Sunday, December 26, 2010

It’s Tradition!

We spent our first Christmas in America. We were lucky to get back from our trip to the UK at all. It snowed a lot and the only two flights in 5 days happened to be the ones Hubby and then me and the children were booked on. Hubby claimed he had to be back two days before me to go to work. We all know the truth. It was to avoid being on the same flight as our 5 year old son! Being snowed in for 4 days in the UK before my departure prevented me from ramming my suitcases full and being charged for excess baggage. As it happens I was a whole suitcase short! Tragic. I could have filled it with Ribena!
As it happens I did smuggle some illegal substances to ensure we had a traditional English Christmas. I was keen to impress our American neighbours who were coming to lunch on Christmas day with our ‘traditional’ Christmas! We did bend the rules a little… Well a lot really. I didn’t feel like I could do Turkey because 1) I hate it and 2) it is a big thanks giving thing here and that would give them something to compare too and didn’t offer a unique ‘British’ experience so I opted for roast beef and all the trimmings. English mustard was a treat! Perhaps I should have warned that too much of it makes the back of your neck fizz and your nose burn! Particularly cruel when experienced by 5 year olds but very funny! I smuggled gravy mix in to the USA because their idea of gravy is grim and I can’t make it from scratch. They couldn’t get enough of the Yorkshire puds soaked in that English gravy.  I was pleased on Christmas day but looking back now I am horrified that I FORGOT the parmesan parsnips (Delia of course) and the red onion marmalade- both waiting patiently in the fridge. I guess our visitors will not know what a hideous faux pas I made by not serving parsnips with beef! Oh the shame!
I did of course smuggle in a Marks and Spencer’s Christmas pudding. I soaked it in Brandy and set it alight. Impressive! Almost as explosive as the crackers I had packed in my suitcase. I wonder if they would have been considered as gunpowder. I heard somewhere that you could no longer buy Christmas crackers in the UK under the age of 16 because of the danger they posed. No idea if it is true but it seems very sad if it is! It also makes them the dodgiest of my illegal contraband! My guests loved the crackers and I got away with having cheap ones. They didn’t know that you are classified in the UK on the basis of the shit that comes out of crackers. I would never have got away with it at home!
The other tradition I ensured we honoured was to make sure copious amounts of alcohol were consumed. I have my own little mini tradition that I must drink champagne on Christmas day. (I know – you can take the girl out of Kings Norton… but I have come a long way from my Lambrini days! In fact – more like Lambrusco aspiring to have Asti Spumanti). So I fed my guests lots of Champagne- and who could resist? Have you tasted Californian Champagne?! Following that we served some very nice French Red. Our guests were a little perturbed by the French infiltration and claimed that on a blind taste test Napa Valley won over the French. I've yet to find Californian wine I like and you can only get Champagne from France and nothing else comes close!  It is fair to say that by the end of dinner we were all jolly! Perhaps that is why I forgot key ingredients!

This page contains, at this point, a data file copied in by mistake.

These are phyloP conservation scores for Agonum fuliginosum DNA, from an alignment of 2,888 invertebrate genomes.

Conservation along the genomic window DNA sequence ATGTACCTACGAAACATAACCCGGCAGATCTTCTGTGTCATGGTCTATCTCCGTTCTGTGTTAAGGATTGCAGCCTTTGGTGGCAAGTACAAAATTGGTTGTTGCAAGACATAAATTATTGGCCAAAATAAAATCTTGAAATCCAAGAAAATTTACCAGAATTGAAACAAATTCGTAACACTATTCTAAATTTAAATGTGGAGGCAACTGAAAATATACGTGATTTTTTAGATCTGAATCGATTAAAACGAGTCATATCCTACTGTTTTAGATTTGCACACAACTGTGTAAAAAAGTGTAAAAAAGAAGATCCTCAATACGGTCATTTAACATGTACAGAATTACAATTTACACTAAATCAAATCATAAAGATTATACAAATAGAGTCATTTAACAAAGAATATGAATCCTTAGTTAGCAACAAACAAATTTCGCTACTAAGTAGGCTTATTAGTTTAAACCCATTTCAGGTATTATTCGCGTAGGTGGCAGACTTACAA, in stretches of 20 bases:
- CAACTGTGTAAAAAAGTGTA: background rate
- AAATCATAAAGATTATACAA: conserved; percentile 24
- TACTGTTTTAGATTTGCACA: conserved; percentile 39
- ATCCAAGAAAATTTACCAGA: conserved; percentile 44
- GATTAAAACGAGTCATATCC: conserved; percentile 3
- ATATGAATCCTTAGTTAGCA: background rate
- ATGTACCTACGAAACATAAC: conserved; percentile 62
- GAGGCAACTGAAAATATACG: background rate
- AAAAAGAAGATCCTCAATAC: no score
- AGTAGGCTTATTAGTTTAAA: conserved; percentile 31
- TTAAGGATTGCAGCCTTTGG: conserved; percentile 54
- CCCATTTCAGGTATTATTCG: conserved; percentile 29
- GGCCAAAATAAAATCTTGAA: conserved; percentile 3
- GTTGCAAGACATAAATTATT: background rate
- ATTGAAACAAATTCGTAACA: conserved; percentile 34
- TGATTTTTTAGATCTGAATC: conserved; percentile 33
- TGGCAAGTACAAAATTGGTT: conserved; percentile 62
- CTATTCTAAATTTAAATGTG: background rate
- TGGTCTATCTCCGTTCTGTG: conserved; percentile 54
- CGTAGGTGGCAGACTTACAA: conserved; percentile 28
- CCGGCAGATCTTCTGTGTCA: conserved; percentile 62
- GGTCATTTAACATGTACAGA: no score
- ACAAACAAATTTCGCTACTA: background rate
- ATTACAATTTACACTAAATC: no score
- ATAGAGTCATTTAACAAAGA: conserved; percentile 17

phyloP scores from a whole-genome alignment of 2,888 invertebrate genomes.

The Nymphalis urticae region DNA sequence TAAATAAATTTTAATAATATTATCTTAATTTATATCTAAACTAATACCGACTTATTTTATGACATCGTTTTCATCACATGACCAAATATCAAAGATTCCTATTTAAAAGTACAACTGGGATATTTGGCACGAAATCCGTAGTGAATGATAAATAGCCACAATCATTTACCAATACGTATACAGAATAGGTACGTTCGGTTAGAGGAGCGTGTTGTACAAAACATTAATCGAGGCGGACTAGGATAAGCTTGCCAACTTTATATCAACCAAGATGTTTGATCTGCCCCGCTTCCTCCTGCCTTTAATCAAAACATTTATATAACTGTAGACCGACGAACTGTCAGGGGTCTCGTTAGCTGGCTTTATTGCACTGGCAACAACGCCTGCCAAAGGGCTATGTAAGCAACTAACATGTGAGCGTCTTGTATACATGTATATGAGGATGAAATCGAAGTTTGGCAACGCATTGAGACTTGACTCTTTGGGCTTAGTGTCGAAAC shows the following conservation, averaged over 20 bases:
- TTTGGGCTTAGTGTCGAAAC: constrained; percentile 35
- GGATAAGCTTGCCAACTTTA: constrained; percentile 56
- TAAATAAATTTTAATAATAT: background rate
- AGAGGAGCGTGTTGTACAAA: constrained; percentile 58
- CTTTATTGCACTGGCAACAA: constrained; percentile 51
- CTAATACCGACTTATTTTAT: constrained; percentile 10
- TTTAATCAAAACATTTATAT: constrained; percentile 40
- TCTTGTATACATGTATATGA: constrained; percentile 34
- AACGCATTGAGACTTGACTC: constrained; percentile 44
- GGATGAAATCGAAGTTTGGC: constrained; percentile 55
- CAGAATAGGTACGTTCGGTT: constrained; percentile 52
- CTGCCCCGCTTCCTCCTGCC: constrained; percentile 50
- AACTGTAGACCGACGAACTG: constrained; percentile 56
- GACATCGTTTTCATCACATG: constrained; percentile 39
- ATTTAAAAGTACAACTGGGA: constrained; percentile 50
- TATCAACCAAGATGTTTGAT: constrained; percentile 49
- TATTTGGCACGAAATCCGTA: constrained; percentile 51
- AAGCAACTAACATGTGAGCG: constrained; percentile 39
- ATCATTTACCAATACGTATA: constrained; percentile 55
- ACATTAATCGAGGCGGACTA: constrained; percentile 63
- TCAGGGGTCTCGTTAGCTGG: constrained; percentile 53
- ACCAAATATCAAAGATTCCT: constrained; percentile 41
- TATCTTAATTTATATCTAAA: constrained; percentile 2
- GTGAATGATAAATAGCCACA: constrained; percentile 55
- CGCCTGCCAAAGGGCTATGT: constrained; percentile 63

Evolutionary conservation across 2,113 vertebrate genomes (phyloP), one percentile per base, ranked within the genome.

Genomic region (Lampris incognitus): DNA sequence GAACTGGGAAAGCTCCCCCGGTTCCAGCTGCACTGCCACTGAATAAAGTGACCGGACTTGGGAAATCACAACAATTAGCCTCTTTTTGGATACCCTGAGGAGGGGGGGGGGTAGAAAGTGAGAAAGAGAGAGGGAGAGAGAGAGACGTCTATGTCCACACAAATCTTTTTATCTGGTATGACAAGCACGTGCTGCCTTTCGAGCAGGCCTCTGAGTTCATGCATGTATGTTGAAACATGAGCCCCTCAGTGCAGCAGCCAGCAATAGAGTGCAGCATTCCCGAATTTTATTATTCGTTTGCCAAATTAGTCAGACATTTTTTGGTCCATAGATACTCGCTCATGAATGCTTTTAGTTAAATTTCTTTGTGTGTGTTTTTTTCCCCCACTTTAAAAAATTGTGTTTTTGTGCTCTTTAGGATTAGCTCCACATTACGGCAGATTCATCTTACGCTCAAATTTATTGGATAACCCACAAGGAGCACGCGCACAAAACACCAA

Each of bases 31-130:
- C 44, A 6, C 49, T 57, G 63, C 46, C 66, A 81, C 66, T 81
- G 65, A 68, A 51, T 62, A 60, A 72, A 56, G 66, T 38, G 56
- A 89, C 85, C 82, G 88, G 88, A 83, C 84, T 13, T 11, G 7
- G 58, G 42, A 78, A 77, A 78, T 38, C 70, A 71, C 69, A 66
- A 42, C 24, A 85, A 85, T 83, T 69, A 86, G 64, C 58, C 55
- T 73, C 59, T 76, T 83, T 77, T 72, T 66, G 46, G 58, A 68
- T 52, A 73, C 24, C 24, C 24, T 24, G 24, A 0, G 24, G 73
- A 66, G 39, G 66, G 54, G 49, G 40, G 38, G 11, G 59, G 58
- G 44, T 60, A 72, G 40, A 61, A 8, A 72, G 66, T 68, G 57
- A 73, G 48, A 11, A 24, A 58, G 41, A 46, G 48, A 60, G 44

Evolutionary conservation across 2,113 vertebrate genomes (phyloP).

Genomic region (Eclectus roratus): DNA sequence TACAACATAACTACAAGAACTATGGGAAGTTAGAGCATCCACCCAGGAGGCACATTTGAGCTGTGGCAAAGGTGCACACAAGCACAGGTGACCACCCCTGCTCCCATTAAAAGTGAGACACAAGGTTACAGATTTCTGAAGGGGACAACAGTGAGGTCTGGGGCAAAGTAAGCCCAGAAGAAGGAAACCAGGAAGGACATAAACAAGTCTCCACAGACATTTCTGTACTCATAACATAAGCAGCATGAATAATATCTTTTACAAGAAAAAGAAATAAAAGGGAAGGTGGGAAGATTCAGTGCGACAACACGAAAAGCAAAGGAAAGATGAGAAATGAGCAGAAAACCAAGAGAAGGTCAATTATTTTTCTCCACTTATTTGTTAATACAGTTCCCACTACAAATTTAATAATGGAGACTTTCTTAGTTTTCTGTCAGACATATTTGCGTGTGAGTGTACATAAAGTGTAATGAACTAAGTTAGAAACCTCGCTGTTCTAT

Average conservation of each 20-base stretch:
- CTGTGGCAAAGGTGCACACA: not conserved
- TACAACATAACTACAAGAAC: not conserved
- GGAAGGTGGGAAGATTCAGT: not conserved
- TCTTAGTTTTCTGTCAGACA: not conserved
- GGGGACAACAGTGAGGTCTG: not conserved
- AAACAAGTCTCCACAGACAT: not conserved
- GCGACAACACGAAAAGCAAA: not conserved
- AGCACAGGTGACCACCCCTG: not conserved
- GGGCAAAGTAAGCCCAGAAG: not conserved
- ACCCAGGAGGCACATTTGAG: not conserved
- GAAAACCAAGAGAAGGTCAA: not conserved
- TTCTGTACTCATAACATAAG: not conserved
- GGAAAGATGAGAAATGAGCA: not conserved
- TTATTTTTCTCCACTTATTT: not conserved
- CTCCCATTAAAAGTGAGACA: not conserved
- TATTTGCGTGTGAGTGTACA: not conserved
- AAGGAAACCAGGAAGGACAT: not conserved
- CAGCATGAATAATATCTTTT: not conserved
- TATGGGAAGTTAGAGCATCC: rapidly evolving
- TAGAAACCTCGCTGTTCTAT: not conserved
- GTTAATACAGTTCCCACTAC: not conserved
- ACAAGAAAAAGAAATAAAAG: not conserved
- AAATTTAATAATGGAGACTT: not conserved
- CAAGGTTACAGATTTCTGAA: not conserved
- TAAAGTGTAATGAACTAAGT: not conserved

We have our own tradition of giving ‘table presents’ – cheap gifts for each person to amuse at the dinner table. I had a bit of a British theme going. One of the gifts was a little box of trivia questions – about the funny habits of the British. Our guest began asking us some of the questions although I had bought them to ‘test’ him. We knew most of them and I felt a warm glow at the quaint little habits, customs and nuances of the British. Questions such as ‘After driving to the coast, where is it said that the English eat their sandwiches?’ Where else but the car?! The question on street graffiti was barely started when Hubby and I both answered Banksy. Other topics were centered on things like Morris dancing, cheese rolling and gurning. Our guests were so shocked that they thought we must have pre read the questions. I felt smug! We knew tradition. Then a question was asked about which person was accused of eating his girlfriend’s hamster. We both knew the answers to that too. Perhaps it isn’t so much that we have more tradition (which goes without saying) but we also have something that is not good at all. We in Britain are united in a common knowledge.  We have the tabloid press that reaches the whole nation on a daily basis. You don’t have to buy celeb mags to know the answers to such celeb shite because our press reports on it. More than that – It seeks it out and ignores significant news. I can still remember the front pages of the tabloid press reporting the ill-fated end to a poor hamster’s life, and I suspect the death of a celebrity career! On the other hand I knew all about the things that make Britain weird and wonderful. Now had that hamster been smeared in Mustard and followed by a nice cheese board and port… Well that would have been perfectly acceptable!

3 comments:

  1. I am glad your christmas was really nice. I am withyou on the american wine , i have not found one i like either .I think you educated me on my taste for good wines .I remember one , sparkling concorde. Yuk.You were very lucky with the crackers , they are listed as one of the illegals on planes..LOved my table pressies, thankyouI am glad i live in a weird and wonderful world

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  2. nappa valley pinot noir - is worth a try - purely for research purposes.
    Great to see how the whole eastern seaboard of the USA has seized up after a little snow
    Tony

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